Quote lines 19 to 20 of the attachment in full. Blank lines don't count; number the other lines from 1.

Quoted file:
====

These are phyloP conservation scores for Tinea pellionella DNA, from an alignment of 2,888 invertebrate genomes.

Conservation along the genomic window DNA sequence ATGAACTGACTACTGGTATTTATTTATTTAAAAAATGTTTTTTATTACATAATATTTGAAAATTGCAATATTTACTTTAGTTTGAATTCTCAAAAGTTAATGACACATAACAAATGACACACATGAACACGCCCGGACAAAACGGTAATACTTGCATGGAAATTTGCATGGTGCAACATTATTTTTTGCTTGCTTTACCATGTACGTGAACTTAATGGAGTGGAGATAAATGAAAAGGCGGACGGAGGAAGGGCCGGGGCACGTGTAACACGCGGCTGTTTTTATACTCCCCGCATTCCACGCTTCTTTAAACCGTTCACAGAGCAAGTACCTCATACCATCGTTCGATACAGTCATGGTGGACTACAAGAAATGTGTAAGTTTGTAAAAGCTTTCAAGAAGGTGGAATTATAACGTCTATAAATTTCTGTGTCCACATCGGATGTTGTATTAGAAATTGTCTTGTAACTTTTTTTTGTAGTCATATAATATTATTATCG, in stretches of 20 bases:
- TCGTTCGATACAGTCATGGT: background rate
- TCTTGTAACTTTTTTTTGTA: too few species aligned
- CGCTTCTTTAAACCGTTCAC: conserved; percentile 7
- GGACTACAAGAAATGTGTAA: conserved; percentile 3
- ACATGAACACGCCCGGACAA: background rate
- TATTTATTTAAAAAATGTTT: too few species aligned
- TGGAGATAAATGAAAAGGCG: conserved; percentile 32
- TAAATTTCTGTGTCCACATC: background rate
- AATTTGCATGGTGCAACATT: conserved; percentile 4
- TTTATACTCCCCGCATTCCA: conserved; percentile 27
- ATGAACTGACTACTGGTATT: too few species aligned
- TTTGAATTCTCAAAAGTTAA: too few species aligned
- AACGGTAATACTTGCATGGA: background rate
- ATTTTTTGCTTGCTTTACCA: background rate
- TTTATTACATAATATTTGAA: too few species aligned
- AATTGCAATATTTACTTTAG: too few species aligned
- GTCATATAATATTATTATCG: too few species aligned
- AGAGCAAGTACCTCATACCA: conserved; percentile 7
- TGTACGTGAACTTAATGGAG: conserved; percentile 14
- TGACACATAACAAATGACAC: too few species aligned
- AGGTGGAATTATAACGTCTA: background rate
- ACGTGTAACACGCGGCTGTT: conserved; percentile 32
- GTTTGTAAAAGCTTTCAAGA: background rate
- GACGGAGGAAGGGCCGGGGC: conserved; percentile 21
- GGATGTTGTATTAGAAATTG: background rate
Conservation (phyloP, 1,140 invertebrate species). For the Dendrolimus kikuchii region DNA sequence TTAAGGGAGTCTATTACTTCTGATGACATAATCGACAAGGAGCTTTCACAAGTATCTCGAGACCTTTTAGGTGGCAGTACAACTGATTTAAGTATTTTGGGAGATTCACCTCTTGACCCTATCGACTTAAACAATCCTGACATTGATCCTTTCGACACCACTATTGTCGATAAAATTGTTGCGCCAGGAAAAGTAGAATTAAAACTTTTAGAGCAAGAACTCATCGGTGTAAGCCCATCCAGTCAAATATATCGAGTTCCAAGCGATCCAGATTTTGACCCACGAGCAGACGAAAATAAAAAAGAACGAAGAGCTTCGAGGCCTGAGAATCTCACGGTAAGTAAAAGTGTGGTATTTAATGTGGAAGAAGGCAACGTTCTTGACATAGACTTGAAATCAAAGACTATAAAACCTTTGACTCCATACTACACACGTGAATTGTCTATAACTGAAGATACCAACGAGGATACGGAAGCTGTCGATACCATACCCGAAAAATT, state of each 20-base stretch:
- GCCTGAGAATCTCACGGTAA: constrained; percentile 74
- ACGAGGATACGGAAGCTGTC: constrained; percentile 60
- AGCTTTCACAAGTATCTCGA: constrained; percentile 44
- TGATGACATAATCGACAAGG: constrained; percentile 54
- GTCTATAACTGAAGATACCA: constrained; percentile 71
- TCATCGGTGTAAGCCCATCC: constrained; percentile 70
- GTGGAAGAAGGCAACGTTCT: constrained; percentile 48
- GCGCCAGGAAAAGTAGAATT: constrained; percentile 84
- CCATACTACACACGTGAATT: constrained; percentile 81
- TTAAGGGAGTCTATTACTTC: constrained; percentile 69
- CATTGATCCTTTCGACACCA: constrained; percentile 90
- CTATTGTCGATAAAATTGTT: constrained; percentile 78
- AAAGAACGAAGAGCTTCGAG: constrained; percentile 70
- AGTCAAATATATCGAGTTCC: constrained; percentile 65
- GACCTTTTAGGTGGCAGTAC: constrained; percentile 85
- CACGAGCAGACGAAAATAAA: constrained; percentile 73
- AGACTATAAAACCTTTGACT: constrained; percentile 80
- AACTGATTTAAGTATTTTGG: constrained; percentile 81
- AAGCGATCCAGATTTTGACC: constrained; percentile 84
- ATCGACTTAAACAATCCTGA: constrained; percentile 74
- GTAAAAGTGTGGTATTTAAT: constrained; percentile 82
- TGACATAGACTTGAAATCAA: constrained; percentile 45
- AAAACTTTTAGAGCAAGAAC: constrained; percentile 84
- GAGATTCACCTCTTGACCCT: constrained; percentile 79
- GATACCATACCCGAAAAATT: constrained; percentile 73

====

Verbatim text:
- GTCATATAATATTATTATCG: too few species aligned
- AGAGCAAGTACCTCATACCA: conserved; percentile 7